A review of the relevant literature concerning second language dictionary use while reading suggests that selective dictionary use may lead to improved comprehension and efficient vocabulary development. This study aims to examine the dictionary use of Japanese university students to determine just how selective they are when reading nonfiction…

  8. Elementary Students' Acquisition of Academic Vocabulary Through Engineering Design

    Science.gov (United States)

    Kugelmass, Rachel

    This study examines how STEM (science, technology, engineering, and mathematics) inquiry-based learning through a hands-on engineering design can be beneficial in helping students acquire academic vocabulary. This research took place in a second grade dual- language classroom in a public, suburban elementary school. English language learners, students who speak Spanish at home, and native English speakers were evaluated in this study. Each day, students were presented with a general academic vocabulary focus word during an engineering design challenge. Vocabulary pre-tests and post-tests as well as observation field notes were used to evaluate the student's growth in reading and defining the focus academic vocabulary words. A quiz and KSB (knowledge and skill builder) packet were used to evaluate students' knowledge of science and math content and engineering design. The results of this study indicate that engineering design is an effective means for teaching academic vocabulary to students with varying levels of English proficiency.

  9. LEARNING VOCABULARY THROUGH COLOURFUL PUZZLE GAME

    Directory of Open Access Journals (Sweden)

    Risca Dwiaryanti

    2014-05-01

    Full Text Available Vocabulary plays an important role because it links to the four skills of listening, speaking, reading, and writing. Those aspects should be integrated in teaching and learning process of English. However, the students must be able to know the meaning of each word or vocabulary of English in order to master the four skills. It is as a mean to create a sentence in daily communication to show someone’s feeling, opinion, idea, desire, etc. So that, both speakers understand what the other speaker mean. However, English as a second language in Indonesia seems very hard for the students to master vocabulary of English. It makes them not easy to be understood directly and speak fluently. The students, sometimes, get difficulties in understanding, memorizing the meaning of the vocabulary, and getting confused in using the new words. There must be an effective strategy to attract students’ interest, break the boredom, and make the class more lively. Based on the writer experience, Colourful Puzzle Game is able to make the students learn vocabulary quickly. It needs teacher’s creativity to create the materials of this game based on the class condition. The teacher just need a game board made from colourful papers, write any command and prohibition words on it. A dice is a tool to decide where the player should stop based on the number. Some pins as counter as sign of each player.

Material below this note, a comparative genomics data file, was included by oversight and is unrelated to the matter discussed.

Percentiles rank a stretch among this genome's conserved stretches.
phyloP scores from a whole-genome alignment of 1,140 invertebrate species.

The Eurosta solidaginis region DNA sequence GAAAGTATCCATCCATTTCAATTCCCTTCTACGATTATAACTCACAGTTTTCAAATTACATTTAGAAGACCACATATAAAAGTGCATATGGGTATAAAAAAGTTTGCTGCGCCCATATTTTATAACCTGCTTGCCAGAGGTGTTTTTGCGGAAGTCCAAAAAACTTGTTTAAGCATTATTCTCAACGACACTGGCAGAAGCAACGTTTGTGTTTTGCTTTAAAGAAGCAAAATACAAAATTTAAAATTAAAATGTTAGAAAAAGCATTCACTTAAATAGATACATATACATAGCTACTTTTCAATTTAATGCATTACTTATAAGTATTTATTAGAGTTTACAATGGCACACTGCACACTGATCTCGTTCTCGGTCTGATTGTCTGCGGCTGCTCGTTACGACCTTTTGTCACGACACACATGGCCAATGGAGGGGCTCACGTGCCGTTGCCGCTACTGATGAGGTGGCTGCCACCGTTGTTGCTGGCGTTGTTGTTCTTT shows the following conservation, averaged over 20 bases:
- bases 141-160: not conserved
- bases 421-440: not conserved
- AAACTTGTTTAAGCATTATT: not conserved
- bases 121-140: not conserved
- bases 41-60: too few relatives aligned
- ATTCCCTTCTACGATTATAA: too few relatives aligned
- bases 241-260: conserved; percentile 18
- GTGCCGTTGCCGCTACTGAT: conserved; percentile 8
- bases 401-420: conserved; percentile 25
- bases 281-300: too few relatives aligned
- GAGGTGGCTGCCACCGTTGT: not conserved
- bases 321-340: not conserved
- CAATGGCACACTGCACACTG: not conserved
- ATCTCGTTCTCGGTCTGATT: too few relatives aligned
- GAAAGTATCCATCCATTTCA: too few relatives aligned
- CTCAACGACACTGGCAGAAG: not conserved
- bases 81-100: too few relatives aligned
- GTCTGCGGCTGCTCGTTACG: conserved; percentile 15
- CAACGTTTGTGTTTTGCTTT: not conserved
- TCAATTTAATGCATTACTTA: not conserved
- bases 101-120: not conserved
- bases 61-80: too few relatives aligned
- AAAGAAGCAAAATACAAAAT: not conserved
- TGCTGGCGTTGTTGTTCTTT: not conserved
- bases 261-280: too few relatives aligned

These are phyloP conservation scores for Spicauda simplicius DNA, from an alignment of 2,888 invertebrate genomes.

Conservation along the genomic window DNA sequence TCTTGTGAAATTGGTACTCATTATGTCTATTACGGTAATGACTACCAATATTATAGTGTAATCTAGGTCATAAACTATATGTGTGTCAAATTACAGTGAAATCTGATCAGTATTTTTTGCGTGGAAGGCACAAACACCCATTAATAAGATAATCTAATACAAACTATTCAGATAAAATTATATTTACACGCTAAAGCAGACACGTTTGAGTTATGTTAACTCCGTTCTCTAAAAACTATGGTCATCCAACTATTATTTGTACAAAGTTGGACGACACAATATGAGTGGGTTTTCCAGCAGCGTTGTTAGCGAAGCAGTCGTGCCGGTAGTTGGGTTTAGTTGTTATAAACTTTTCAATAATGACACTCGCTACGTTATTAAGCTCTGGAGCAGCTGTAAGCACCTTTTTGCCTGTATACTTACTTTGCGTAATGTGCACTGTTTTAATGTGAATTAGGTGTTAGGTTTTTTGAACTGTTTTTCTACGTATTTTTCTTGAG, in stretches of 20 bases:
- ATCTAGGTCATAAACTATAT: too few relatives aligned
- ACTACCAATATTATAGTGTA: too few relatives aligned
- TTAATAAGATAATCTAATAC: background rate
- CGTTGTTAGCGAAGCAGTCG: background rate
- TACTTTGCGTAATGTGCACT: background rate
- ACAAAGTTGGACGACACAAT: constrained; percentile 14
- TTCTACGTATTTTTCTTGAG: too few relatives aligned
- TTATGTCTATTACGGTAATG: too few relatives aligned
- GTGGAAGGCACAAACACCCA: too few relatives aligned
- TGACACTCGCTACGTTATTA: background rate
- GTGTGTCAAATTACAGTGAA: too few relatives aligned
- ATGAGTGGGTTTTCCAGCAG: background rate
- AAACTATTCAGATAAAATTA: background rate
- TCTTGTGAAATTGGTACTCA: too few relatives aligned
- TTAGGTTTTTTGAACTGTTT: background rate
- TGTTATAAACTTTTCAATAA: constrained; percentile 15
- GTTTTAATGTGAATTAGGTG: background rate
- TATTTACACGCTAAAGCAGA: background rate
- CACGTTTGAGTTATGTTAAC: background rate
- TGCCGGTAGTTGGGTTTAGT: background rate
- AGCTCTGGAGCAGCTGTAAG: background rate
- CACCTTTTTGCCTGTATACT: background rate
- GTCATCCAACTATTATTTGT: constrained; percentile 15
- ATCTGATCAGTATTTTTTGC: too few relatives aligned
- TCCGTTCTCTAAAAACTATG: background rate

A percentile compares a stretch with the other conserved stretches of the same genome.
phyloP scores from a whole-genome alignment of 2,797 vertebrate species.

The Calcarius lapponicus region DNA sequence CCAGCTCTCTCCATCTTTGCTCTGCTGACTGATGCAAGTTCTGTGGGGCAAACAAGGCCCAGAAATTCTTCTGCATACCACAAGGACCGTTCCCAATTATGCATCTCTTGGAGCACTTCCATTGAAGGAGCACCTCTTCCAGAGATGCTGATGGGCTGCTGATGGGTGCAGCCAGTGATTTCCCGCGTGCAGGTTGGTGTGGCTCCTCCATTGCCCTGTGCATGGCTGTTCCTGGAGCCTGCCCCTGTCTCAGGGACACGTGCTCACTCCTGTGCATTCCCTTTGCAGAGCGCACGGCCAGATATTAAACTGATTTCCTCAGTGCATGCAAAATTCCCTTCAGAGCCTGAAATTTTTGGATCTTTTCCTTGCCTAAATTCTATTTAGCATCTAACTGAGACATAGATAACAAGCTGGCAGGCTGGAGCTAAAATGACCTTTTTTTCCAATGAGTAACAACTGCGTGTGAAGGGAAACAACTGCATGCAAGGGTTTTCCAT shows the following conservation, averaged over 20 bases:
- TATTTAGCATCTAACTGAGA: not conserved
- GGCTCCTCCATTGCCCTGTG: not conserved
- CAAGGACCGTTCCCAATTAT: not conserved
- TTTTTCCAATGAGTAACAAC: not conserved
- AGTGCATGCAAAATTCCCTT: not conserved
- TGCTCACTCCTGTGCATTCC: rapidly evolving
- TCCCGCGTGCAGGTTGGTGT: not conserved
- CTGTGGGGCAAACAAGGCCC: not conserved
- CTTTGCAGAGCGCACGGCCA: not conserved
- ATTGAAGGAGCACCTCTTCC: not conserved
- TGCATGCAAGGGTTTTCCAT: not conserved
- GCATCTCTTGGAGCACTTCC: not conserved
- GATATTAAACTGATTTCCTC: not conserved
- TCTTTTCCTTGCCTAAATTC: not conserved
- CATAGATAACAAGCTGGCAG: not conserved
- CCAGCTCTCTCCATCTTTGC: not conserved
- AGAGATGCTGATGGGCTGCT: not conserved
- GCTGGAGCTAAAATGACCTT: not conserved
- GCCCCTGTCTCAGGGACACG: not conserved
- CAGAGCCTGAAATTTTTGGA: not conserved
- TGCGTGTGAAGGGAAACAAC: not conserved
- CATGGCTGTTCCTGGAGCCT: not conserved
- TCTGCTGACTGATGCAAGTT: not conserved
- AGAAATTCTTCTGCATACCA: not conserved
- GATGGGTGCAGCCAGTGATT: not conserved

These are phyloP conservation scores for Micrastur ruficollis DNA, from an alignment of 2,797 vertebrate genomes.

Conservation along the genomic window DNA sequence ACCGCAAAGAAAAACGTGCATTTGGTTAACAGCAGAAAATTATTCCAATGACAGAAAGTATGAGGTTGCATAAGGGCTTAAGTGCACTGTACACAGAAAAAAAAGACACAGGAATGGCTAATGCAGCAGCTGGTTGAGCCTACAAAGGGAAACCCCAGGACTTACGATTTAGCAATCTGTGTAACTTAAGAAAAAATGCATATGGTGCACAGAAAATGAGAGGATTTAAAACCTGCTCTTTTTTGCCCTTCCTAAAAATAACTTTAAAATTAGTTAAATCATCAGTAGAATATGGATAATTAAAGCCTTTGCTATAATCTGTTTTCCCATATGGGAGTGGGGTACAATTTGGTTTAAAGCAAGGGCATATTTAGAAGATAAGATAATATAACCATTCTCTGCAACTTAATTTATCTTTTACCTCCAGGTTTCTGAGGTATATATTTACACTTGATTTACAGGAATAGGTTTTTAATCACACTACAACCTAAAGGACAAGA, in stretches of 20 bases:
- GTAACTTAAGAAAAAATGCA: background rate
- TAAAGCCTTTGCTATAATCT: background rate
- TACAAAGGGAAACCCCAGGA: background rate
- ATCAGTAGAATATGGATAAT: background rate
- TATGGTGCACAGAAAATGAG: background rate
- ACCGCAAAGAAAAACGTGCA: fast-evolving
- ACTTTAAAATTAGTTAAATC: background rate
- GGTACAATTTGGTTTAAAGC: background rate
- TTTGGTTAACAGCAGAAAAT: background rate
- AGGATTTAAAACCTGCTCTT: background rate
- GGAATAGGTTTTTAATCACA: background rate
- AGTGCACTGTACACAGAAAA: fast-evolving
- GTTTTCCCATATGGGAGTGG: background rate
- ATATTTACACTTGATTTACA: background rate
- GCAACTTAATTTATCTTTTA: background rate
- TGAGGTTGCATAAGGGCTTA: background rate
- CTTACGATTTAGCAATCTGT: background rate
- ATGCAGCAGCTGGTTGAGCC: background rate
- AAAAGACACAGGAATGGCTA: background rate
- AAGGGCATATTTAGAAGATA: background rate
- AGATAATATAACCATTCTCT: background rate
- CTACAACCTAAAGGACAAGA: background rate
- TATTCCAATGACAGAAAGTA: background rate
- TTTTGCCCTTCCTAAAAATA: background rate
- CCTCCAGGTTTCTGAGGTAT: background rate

10. Content Schemata and Reading Comprehension

    Institute of Scientific and Technical Information of China (English)

    LiKe

    2004-01-01

    For students of non-English majors in China, reading ability has been considered as one of the most important skills that they should acquire. However, teachers of English often complain that students reading in English seem to read with less comprehension and slower speed than expected. It is true that their failure is due to inadequate knowledge of vocabulary and

  11. Teaching Science Through Pictorial Models During Read-Alouds

    Science.gov (United States)

    Oliveira, Alandeom W.; Rivera, Seema; Glass, Rory; Mastroianni, Michael; Wizner, Francine; Amodeo, Vincent

    2013-03-01

    This study examines how three elementary teachers refer to pictorial models (photographs, drawings, and cartoons) during science read-alouds. While one teacher used realistic photographs for the purpose of visually verifying facts about crystals, another employed analytical diagrams as heuristic tools to help students visualize complex target systems (rainbow formation and human eye functioning). Another teacher used fictional cartoons to engage students in analogical storytelling, communicating animal camouflage as analogous to human "blending in." However, teachers did not always explicitly convey the representational nature of pictorial models (analog and target as separate entities). It is argued that teachers need to become more aware of how they refer to pictorial models in children's science books and how to promote student visual literacy.

  12. Discussion about English Vocabulary

    Institute of Scientific and Technical Information of China (English)

    Wenxia Zhang

    2008-01-01